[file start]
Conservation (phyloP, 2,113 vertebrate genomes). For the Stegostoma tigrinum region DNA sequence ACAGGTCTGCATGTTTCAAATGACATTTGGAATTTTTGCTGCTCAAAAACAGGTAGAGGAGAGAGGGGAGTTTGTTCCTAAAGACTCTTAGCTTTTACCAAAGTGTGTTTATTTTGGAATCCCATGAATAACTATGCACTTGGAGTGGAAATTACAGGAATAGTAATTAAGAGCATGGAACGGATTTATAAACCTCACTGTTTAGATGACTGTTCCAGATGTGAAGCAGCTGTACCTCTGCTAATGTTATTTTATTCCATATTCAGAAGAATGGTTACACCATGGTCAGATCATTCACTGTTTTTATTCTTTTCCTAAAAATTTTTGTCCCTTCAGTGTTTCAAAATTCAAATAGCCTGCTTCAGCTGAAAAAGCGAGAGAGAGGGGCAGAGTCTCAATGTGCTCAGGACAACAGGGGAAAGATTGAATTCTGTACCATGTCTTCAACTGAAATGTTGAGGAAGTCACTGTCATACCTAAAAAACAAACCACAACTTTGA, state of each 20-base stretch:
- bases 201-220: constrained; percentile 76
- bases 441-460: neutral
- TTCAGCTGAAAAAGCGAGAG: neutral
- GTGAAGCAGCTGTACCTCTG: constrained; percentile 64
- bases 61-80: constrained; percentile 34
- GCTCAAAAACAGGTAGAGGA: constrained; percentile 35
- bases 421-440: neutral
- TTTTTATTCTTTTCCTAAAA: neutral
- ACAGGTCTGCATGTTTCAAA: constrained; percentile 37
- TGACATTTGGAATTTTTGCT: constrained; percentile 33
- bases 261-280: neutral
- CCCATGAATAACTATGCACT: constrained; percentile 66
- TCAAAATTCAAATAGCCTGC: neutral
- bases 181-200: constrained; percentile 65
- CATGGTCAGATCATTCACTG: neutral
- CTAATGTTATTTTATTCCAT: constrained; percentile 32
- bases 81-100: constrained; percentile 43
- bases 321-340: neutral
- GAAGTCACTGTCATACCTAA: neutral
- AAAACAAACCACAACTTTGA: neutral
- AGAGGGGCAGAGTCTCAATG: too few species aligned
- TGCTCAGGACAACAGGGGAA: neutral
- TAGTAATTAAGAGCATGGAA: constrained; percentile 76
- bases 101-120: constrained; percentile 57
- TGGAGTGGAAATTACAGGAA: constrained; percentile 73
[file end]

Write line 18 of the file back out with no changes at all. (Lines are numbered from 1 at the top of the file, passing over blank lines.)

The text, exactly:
- bases 81-100: constrained; percentile 43